Let philosophy reshape the global order

Kuala Lumpur: Challenges such as the increasing tensions between nation states have threatened to provoke a state of moral decline in the progress towards communal peace. According to the Global Peace Index 2023, an analysis has demonstrated that the world has experienced immense levels of regression – with the average level of country peacefulness decreasing by 0.42 percent over the past year. The findings also found that while there were improvements in conflict-ridden nations, there was a disproportionate presence of violence causing mayhem across the world.

The escalating chaos ensued have spilled over into societal divisions; exacerbating polarization and divisiveness—inadvertently breaking down entire communities and worsening civil tensions. The World Economic Forum, in its Global Risks Report 2024, have forecasted the erosion of social cohesion and societal polarization assuming prominence in the coming years; designated as one of the highest existential risks to global civilization. These challenges collectively emphasize the urgent need for reform; one that addresses the moral chasm or void that sits as the heart of a weakening 21st century world order. The question of what will colour the ideals, values and norms of the global nucleus is central as it will provide a picture of how the world understands its identity in an era of increased interconnectedness and globalization. It will come to define and shape our beliefs and determine the future trajectory of civilization altogether. What this necessitates is the need for a conversation; one that discusses as to the philosophies that should undergird our motivations, beliefs and understandings in a way that equips us with the cognitive tools necessary to intellectually map the many issues facing the world and effectively resolve them and promotes a stronger enforcement of morals.

The European Renaissance, birthed from the labour pains of a civilization which experienced tremendous turmoil, in all its majesty and grandeur conceived the beauties of art, literature, architecture, morals and scholarship and was notably renowned. The movement would spill over to the nations of the world—inspiring revolutionary ideals; paving the way for the refashioning of global civilization. The renaissance however did not occur in a strict vacuum, as it was the culmination of differing civilizational dialogues. The revival of Greek scholarship by prominent Islamic philosophers coupled with their exploration of the notable teachings from Islam complemented the resurgent interest in the Western world in philosophical traditions; allowing the Renaissance to arise in spectacular fashion when the two worlds encountered each other. It is important to note that the patronage towards philosophy and scholarship was what allowed for the world to enter an era of technological, spiritual, and political advancement.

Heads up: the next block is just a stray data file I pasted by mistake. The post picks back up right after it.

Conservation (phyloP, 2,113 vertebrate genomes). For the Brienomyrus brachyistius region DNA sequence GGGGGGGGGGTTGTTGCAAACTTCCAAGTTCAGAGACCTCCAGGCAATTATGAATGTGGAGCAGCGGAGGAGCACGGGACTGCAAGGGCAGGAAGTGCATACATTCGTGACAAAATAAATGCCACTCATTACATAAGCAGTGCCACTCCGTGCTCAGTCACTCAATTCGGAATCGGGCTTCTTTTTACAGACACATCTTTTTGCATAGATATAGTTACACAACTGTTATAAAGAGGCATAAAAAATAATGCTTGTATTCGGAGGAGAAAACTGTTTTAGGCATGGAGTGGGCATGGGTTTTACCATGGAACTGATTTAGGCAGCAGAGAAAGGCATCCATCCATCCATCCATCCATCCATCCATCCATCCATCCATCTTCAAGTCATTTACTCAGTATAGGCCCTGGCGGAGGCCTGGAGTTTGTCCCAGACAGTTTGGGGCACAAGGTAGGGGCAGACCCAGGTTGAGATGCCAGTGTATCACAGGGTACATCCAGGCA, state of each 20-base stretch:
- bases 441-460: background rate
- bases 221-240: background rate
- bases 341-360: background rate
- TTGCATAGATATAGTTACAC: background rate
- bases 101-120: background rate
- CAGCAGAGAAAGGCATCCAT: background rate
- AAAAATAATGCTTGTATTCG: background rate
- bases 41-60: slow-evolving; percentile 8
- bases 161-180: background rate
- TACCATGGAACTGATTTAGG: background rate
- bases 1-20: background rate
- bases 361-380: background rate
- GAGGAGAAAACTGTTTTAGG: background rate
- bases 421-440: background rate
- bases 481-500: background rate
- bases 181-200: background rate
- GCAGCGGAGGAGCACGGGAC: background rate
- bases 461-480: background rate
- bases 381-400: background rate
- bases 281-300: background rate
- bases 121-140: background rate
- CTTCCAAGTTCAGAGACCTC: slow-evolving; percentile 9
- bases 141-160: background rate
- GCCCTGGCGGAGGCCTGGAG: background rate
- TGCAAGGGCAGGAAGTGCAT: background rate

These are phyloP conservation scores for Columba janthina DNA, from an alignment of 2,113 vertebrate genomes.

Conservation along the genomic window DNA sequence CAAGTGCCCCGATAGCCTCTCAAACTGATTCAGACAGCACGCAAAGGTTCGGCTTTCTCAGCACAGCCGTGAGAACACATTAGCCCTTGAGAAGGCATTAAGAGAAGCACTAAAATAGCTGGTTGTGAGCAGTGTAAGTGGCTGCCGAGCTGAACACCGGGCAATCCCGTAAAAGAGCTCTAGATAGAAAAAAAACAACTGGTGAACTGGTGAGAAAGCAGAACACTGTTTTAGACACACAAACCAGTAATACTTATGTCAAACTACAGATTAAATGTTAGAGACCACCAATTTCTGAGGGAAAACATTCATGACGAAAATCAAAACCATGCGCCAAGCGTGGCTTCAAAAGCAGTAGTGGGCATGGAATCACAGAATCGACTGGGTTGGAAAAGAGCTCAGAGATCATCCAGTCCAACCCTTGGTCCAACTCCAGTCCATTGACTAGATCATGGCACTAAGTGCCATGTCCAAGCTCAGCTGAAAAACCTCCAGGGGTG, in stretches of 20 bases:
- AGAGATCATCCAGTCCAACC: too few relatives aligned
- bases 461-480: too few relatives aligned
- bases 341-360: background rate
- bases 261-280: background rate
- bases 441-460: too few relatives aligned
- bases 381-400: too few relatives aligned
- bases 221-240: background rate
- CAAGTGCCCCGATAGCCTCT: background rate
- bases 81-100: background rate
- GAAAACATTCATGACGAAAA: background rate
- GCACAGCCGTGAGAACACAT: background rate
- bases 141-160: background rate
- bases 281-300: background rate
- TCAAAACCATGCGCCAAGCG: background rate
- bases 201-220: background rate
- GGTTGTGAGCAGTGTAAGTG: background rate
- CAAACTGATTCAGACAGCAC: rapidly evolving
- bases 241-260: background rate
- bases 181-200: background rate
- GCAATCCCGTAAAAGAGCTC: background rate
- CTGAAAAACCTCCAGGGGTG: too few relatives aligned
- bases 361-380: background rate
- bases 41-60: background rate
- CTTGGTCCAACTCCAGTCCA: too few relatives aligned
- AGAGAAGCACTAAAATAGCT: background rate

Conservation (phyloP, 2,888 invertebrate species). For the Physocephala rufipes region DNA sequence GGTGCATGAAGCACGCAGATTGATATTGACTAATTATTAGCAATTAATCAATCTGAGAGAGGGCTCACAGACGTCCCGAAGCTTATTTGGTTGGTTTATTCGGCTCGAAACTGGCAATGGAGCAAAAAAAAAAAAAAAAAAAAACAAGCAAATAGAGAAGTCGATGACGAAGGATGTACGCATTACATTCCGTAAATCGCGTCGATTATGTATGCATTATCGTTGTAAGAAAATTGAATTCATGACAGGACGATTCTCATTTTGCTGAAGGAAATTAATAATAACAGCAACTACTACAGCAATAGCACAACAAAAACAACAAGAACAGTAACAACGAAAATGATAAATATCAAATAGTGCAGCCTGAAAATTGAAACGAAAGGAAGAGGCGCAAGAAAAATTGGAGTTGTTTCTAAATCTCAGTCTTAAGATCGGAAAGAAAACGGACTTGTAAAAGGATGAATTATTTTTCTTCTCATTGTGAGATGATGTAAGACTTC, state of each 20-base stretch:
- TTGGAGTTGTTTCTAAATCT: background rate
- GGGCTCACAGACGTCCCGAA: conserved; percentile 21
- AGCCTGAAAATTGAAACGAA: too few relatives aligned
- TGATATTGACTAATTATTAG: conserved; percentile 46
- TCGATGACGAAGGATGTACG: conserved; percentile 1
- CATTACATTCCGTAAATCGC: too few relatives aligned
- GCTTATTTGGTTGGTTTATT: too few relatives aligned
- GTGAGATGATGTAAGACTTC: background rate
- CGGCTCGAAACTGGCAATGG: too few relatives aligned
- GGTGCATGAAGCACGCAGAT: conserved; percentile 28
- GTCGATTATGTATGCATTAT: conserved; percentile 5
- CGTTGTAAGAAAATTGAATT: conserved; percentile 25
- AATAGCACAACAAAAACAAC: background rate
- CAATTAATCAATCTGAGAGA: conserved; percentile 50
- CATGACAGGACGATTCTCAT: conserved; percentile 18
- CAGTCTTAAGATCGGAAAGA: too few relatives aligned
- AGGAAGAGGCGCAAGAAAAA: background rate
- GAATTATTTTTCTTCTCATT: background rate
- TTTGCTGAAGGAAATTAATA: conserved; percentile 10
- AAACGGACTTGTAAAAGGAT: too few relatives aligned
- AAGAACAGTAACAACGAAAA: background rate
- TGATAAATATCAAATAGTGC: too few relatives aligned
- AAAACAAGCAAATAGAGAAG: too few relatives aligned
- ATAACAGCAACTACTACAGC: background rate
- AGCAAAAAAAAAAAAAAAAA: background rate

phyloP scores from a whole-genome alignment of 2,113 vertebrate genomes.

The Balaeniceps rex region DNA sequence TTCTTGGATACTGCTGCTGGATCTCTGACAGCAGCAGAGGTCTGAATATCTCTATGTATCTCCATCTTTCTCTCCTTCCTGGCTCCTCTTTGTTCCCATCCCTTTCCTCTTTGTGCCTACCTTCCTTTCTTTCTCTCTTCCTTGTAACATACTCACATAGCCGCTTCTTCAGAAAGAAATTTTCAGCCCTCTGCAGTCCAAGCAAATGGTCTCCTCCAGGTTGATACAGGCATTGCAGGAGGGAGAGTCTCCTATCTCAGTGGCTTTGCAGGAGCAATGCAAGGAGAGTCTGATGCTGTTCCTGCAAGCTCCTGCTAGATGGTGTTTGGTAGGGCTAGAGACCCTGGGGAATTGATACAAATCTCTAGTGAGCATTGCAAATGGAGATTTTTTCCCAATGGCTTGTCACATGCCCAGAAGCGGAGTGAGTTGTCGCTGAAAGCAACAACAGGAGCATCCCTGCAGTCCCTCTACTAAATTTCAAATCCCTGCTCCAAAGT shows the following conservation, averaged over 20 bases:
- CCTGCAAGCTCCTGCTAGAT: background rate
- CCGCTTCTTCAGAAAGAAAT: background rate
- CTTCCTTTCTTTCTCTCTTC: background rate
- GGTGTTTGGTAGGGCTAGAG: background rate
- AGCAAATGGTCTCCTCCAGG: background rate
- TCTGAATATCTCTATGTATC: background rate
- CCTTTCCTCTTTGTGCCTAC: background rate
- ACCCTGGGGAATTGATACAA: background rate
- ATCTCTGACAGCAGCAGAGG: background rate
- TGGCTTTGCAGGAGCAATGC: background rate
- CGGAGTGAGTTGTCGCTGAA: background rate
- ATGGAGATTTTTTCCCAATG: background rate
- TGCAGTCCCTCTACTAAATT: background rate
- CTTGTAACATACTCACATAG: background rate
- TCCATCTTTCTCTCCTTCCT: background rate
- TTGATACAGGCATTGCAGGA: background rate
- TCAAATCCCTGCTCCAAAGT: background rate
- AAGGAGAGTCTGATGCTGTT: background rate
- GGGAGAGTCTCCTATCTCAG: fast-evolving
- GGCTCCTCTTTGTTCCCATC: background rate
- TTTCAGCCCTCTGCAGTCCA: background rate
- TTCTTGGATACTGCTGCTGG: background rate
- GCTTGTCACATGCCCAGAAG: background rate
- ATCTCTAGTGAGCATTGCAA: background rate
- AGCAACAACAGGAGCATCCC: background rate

The august world religions and ideas in their distinctive capacities—Christianity, Islam, Secular Humanism etc—could inform of global policy-making; to the extent that it addresses the divisions present in religious communities across the world; forging a philosophical alliance that encourages mutual dialogue, respect, love and understanding. Philosophy, in all its forms, has the capacity to invite international communities to be curious about their respective neighbours’ aspirations in the spirit of charity; thereby uniting the world under a common interest that is inclusive of all ideological variations.

Inviting philosophy to have a place in global policy-making to promote further civilizational dialogue and encourage philosophical discussion in a way that allows for authentic sharing and exchange of knowledge helps build virtue-guided global order. Philosophy has the capacity to reform the very infrastructural mechanisms that constitute the global order for the greater good. This can only be carried out however if the nation prioritizes philosophical advancement; that is by incentivizing Malaysians of all stripes to value philosophy as a uniting tradition.



Pravin Periasamy

Networking and Partnership Director at Malaysia Philosophy Society